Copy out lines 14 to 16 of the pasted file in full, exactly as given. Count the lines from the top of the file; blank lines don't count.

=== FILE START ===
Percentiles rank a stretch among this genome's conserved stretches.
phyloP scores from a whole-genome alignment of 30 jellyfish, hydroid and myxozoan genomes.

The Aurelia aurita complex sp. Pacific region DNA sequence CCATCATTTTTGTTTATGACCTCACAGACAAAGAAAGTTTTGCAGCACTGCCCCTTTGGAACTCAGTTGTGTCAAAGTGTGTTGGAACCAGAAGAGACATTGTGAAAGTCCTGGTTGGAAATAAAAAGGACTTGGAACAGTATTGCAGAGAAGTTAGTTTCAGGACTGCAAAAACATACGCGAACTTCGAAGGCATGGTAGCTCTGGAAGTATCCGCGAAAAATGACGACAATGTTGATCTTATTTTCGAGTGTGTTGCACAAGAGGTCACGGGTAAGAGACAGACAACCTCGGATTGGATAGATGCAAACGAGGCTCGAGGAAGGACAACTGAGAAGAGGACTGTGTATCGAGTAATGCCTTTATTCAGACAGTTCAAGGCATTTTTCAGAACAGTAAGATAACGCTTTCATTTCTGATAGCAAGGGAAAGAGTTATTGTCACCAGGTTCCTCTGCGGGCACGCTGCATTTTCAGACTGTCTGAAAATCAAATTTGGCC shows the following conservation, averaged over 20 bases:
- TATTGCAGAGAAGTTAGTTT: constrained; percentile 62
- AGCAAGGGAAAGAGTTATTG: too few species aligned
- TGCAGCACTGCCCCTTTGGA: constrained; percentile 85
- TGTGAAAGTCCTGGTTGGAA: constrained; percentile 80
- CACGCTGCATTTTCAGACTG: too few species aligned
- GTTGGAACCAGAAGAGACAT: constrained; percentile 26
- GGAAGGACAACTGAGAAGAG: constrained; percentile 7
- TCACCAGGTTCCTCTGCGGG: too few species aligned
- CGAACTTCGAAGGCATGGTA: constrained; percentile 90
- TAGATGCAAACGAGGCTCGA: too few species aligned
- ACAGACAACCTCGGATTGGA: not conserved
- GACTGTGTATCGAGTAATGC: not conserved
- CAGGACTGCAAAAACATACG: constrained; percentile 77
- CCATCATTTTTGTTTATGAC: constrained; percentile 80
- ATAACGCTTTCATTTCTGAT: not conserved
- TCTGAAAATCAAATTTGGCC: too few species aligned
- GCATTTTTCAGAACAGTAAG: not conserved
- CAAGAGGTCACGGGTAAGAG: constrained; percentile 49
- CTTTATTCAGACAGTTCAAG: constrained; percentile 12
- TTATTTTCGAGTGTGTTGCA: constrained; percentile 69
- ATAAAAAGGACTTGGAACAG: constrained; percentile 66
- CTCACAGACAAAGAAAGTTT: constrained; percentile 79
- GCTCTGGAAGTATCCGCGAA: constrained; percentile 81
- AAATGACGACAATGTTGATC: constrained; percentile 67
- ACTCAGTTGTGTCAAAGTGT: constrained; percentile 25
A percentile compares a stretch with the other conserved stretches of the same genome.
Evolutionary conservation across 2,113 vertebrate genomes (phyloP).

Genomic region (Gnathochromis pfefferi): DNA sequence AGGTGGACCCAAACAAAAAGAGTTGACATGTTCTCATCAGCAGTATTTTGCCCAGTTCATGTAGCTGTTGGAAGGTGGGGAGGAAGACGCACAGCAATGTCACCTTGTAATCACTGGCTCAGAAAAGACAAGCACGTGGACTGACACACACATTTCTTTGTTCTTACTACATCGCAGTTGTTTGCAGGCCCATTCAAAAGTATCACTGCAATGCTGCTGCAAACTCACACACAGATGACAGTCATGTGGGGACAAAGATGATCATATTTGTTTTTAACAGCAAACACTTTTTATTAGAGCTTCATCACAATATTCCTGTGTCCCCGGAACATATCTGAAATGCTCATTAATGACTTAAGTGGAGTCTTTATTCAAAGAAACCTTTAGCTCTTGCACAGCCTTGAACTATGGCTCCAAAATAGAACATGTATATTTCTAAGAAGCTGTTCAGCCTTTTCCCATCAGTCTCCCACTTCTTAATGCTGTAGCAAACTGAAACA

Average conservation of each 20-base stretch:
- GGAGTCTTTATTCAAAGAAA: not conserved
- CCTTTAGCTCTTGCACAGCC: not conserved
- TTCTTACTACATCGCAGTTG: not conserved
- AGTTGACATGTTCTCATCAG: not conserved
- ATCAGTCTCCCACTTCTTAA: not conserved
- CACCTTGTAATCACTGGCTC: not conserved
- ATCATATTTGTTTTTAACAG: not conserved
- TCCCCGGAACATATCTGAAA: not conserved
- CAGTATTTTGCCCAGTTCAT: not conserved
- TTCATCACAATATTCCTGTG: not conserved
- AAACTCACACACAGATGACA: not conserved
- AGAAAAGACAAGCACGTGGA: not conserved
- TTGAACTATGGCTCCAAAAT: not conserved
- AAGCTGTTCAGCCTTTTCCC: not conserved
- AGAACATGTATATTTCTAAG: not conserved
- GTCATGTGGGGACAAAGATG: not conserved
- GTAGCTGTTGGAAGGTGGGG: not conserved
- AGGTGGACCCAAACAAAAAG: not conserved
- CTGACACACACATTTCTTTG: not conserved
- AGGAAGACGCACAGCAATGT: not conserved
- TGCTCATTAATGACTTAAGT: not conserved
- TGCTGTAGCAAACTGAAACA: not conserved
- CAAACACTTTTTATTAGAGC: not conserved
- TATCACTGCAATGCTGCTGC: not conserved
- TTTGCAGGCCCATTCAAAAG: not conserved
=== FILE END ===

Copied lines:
- ACAGACAACCTCGGATTGGA: not conserved
- GACTGTGTATCGAGTAATGC: not conserved
- CAGGACTGCAAAAACATACG: constrained; percentile 77